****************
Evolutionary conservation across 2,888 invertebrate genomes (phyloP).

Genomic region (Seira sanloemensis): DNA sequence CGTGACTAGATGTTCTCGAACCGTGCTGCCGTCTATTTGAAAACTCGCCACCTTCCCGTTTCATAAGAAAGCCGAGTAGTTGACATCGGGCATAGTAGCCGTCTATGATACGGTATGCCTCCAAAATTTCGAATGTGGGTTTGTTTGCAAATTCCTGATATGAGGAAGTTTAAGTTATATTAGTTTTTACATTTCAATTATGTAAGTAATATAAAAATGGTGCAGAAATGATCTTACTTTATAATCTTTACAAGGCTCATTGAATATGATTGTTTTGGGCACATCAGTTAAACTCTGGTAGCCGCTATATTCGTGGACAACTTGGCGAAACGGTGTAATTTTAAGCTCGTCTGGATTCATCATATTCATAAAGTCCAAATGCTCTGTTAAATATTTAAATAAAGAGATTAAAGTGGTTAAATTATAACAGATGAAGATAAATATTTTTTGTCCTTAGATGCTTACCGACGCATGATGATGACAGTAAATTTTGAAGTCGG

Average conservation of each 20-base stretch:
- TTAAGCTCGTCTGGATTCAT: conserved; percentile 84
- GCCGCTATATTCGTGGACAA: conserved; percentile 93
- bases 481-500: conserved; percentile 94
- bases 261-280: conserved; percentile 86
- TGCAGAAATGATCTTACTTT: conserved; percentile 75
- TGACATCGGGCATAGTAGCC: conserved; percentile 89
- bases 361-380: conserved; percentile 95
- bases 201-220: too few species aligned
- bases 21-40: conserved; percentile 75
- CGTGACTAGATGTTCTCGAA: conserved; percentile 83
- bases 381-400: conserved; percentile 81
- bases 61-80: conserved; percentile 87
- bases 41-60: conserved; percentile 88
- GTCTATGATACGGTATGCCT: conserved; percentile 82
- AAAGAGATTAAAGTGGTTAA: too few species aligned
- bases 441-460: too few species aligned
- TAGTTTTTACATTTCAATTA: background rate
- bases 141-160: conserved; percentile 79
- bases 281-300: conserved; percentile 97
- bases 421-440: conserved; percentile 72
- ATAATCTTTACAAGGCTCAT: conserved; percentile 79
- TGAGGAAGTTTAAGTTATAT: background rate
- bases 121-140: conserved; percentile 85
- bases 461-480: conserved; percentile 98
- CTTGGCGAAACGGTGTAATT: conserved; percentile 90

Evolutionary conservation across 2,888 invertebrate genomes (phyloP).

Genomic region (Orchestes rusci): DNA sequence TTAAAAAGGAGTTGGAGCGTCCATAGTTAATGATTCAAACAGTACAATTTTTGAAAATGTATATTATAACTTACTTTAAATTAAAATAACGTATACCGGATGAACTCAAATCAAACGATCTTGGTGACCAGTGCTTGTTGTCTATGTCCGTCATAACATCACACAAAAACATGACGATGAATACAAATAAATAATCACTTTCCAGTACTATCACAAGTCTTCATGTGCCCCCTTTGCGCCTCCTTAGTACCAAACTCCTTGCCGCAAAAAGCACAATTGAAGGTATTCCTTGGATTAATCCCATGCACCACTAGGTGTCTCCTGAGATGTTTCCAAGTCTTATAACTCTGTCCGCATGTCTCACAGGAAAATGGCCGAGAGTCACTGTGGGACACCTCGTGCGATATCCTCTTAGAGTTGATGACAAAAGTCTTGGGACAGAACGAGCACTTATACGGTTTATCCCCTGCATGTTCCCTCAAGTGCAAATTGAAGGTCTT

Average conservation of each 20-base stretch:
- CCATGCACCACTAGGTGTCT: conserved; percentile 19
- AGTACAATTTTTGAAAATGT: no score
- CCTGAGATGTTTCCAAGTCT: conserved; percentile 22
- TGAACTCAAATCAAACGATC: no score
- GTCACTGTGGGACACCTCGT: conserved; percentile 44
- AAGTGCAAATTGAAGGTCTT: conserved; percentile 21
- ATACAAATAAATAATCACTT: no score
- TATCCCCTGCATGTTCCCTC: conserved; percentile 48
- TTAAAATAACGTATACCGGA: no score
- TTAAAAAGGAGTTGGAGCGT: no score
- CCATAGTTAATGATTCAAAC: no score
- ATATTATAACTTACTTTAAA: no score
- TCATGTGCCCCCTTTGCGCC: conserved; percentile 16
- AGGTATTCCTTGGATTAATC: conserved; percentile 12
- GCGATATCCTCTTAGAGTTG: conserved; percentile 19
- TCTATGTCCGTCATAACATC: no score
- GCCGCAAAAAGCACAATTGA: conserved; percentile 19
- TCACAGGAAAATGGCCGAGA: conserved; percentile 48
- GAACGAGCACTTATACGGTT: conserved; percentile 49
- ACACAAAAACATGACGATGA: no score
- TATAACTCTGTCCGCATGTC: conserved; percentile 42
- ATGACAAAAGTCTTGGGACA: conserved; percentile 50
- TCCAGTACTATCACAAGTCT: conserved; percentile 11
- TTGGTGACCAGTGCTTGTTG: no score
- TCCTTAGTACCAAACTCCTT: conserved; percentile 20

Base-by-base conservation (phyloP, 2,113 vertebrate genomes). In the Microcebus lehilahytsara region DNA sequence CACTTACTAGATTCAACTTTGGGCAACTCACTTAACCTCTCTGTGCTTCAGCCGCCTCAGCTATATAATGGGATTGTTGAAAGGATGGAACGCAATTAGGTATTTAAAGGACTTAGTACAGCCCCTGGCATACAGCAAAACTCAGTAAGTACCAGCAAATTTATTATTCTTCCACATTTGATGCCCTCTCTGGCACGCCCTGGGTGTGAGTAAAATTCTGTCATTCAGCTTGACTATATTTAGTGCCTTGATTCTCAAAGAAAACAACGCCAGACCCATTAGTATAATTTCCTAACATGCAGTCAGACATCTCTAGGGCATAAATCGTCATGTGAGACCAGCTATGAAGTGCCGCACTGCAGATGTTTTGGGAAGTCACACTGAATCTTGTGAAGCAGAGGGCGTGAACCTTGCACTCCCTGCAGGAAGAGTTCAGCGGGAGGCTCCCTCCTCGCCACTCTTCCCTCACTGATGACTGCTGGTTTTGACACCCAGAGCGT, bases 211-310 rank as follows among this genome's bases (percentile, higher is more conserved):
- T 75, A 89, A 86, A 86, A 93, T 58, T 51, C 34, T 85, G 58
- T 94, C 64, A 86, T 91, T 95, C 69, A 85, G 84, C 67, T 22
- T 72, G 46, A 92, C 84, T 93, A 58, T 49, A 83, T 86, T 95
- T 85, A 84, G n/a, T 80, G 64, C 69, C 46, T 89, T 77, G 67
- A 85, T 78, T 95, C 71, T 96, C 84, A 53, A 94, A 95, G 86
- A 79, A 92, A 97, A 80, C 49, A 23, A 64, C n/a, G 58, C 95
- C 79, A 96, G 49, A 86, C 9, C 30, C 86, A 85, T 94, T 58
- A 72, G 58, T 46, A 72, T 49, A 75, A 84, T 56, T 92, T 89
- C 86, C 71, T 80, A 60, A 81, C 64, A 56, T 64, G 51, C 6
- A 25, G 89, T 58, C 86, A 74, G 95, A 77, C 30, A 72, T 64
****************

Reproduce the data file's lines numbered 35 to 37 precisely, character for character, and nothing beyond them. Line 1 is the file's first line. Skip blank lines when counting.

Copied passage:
- TGAACTCAAATCAAACGATC: no score
- GTCACTGTGGGACACCTCGT: conserved; percentile 44
- AAGTGCAAATTGAAGGTCTT: conserved; percentile 21